Fluid Analysis

KAT offers a suite of analyses to characterise crude oil and gas condensate samples and help assess the potential impact on production operations.

 

SARA [Iatroscan]

Separates the test fluid into four solubility classes: Saturate (Paraffin), Aromatic, Resin, and Asphaltenes using the Iatroscan technique [a semi-automated, modified form of thin layer chromatography].

Separation of the SAR fractions from the asphaltenes is achieved by using a series of solvents of differing polarity (non-polar for the saturates, increasing polarity for the aromatics and resin fractions). Once separated, analysis of all the different fractions is performed using flame ionisation detector (FID).

 

Asphaltene Content [Modified IP143]

Determines the mass percent of asphaltenes as defined by insolubility in n-heptane solvent. It is applicable to all solid and semi-solid petroleum asphalts containing little or no mineral matter, to gas condensates and heavy fuel oils.

 

Wax Content [UOP46 / BP237]

Determines the mass percent of material precipitated when a solution of asphaltene free crude is dissolved in dichloromethane and cooled to

-32°C [-25.6°F].

 

C36+ Hydrocarbon Composition

The hydrocarbon distribution within black oils and gas condensates can be determined using a gas chromatograph [GC] equipped with a non-polar capillary column, and a flame ionisation detector. Components up to C9 may be individually resolved and quantified but species beyond nC9 are usually reported as pseudo-components.

 

Extended n-Paraffin Composition

Resolves the complete n-paraffin distribution of a crude oil or gas condensate and/or their deposited fractions both quantitatively and qualitatively. It is accepted as the industry standard for compositional characterisation of waxes and provides a key input to simulation and correlation tools for thermodynamic, rheological, and depositional predictions.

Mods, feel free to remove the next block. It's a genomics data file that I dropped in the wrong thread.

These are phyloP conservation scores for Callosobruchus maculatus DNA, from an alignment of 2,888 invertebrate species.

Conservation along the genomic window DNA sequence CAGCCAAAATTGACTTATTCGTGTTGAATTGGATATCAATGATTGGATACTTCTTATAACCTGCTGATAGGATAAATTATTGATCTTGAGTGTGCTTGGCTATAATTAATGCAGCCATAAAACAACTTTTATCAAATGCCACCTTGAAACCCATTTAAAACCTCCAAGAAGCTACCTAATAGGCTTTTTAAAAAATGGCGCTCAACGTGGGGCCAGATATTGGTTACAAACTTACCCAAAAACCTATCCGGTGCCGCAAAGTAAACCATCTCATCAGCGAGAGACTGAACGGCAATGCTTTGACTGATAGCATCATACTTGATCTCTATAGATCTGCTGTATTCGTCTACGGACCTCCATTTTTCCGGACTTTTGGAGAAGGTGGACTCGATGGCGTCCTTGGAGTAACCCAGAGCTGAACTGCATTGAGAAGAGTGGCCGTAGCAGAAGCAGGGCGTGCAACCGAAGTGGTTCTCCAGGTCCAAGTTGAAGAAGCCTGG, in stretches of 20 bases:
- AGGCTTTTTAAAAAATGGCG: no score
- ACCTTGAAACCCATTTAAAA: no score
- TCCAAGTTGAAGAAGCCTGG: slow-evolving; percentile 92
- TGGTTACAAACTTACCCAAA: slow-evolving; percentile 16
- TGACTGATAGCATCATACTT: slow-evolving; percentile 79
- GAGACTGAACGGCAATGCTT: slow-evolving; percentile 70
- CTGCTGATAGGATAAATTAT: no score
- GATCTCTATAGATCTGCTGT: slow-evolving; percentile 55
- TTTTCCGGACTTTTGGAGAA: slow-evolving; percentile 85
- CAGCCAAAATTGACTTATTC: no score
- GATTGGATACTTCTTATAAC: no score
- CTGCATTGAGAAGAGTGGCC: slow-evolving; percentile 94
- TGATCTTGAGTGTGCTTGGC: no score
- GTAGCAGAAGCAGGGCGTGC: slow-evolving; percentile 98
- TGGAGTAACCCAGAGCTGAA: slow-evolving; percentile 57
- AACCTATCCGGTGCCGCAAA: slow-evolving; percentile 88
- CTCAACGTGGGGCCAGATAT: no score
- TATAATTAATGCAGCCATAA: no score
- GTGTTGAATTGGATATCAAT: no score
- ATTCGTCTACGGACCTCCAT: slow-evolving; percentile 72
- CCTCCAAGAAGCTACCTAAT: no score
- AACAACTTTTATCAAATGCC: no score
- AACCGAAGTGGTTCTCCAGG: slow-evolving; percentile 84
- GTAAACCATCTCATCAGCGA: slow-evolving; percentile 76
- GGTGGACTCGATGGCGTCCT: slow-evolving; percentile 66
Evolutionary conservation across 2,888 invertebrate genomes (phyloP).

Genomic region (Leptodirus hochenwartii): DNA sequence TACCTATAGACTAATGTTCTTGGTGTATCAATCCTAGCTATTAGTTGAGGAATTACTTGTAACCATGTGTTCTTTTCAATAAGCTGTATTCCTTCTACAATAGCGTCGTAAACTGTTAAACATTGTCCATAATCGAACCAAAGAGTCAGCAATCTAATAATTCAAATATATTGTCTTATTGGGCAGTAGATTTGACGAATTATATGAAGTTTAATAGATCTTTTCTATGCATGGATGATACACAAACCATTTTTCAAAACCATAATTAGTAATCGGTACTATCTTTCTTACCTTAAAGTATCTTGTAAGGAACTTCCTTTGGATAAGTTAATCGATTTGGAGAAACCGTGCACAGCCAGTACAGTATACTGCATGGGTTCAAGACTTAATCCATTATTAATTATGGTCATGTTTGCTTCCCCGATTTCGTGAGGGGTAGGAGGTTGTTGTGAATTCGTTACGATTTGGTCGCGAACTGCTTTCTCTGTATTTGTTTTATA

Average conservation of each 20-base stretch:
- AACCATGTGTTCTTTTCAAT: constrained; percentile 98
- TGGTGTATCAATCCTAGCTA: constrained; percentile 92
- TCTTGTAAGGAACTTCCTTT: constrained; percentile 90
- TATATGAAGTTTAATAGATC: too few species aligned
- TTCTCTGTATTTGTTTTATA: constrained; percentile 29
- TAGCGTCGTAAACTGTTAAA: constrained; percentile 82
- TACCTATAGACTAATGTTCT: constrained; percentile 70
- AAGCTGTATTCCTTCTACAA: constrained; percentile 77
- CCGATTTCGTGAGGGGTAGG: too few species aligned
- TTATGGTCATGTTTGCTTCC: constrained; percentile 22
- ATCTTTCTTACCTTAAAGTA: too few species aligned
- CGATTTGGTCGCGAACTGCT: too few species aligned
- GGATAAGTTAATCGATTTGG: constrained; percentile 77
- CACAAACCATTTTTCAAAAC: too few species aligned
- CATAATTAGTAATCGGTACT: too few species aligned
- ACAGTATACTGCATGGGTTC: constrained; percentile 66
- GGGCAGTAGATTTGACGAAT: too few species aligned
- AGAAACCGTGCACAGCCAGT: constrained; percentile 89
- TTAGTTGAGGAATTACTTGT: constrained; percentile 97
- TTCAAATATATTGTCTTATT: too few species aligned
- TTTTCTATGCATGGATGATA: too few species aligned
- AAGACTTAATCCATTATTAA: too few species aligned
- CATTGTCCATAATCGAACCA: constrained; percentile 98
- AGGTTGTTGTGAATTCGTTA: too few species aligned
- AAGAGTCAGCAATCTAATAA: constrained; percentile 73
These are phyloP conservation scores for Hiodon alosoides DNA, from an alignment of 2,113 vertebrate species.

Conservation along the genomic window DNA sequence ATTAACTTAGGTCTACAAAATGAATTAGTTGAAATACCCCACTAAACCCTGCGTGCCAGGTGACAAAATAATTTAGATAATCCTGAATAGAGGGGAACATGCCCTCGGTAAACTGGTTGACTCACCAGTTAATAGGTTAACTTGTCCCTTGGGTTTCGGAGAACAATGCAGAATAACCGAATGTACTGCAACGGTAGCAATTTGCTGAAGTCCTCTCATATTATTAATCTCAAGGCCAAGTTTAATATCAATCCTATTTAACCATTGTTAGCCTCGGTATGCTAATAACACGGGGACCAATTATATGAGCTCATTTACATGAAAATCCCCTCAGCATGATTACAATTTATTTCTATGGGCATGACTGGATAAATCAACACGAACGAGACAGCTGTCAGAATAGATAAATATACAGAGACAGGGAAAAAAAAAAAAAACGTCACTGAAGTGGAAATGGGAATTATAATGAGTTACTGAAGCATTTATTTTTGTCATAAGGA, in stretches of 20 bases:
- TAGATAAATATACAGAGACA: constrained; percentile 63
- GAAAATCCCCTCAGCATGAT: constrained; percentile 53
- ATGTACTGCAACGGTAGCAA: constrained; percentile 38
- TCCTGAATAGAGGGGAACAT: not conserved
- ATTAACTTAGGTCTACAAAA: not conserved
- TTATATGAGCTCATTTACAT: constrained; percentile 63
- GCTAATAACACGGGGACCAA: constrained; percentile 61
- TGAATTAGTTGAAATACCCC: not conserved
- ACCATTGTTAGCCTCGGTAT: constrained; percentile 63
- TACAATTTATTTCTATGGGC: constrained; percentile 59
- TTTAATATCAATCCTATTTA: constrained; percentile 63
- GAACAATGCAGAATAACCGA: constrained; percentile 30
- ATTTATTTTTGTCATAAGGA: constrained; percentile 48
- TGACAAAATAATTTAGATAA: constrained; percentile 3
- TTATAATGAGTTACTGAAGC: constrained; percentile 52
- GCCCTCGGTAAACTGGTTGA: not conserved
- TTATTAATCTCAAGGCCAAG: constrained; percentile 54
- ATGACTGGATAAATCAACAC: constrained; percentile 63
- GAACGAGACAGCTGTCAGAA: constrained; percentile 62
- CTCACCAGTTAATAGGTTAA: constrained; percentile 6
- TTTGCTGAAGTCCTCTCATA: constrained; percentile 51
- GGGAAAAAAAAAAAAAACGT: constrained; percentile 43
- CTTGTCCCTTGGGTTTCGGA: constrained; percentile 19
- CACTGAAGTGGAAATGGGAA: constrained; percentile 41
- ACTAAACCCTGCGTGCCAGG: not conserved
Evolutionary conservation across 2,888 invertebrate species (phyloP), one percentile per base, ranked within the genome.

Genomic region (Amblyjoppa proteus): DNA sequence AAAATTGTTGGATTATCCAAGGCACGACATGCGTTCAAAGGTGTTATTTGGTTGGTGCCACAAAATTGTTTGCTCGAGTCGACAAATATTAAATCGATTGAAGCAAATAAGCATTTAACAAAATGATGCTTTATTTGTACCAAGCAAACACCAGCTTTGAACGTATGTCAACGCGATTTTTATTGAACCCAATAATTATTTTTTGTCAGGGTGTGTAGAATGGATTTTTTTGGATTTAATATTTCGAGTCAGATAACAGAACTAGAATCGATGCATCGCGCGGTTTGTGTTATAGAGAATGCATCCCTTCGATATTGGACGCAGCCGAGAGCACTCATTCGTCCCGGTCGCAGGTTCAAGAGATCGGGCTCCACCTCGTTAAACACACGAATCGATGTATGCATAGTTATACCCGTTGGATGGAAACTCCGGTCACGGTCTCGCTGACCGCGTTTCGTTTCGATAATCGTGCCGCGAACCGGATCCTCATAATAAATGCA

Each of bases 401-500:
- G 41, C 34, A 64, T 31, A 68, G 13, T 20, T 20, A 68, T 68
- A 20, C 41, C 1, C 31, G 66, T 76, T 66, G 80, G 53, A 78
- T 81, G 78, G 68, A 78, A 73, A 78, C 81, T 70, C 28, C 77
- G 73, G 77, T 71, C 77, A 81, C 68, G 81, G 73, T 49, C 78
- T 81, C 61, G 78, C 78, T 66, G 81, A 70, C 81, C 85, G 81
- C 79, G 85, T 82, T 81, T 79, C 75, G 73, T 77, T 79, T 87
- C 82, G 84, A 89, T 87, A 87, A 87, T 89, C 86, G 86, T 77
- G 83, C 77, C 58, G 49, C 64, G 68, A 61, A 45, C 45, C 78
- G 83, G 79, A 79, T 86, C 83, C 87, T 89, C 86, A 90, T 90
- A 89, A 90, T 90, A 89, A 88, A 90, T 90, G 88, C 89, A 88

KAT, in partnership with the University of Plymouth, are continually working to further develop and improve the methodology for analysing crude oil and gas condensate samples by High Temperature Gas Chromatography [HTGC].

Work to date has led to the development of the T-SEP® system which extends the n-paraffin analysis by approximately 20 extra carbon numbers compared to the standard methodology.

 

Heavy Metals

Arsenic and Lead by ICP and ICP-MS analysis. Mercury by AA [UOP938/IP594/ASTM D7622]. Sulphur, Nickel and Vanadium by XRF.

 

Total Acid Number [IP77/D664]

The measurement of acidity as determined by the amount of potassium hydroxide in required to neutralise one gram of test fluid. The TAN value indicates the potential of corrosion problems.

 

Density [IP365] & API Gravity

Measurement of how heavy or light a petroleum liquid is.

API gravity is an inverse measure of a petroleum liquid's density relative to that of water [specific gravity]. API gravity values of most petroleum liquids fall between 10 and 70 degrees. If API gravity is greater than 10, the fluid floats on water; if less than 10, it is heavier and sinks.

 

Kinematic Viscosity [IP71]

The dynamic viscosity of a fluid per unit density.

 

Water Analysis

Sulphate, Bromide and Nitrate by Ion Chromatography. Organic acids by Ion Exchange. Multi-element/cation analysis by ICP-OES. Chloride by potentiometric titration. pH and Resistivity.

 

The hydrocarbon distribution within black oils and gas condensates can be determined using a gas chromatograph [GC] equipped with a non-polar capillary column, and a flame ionisation detector. Components up to C9 may be individually resolved and quantified but species beyond nC9 are usually reported as pseudo-components.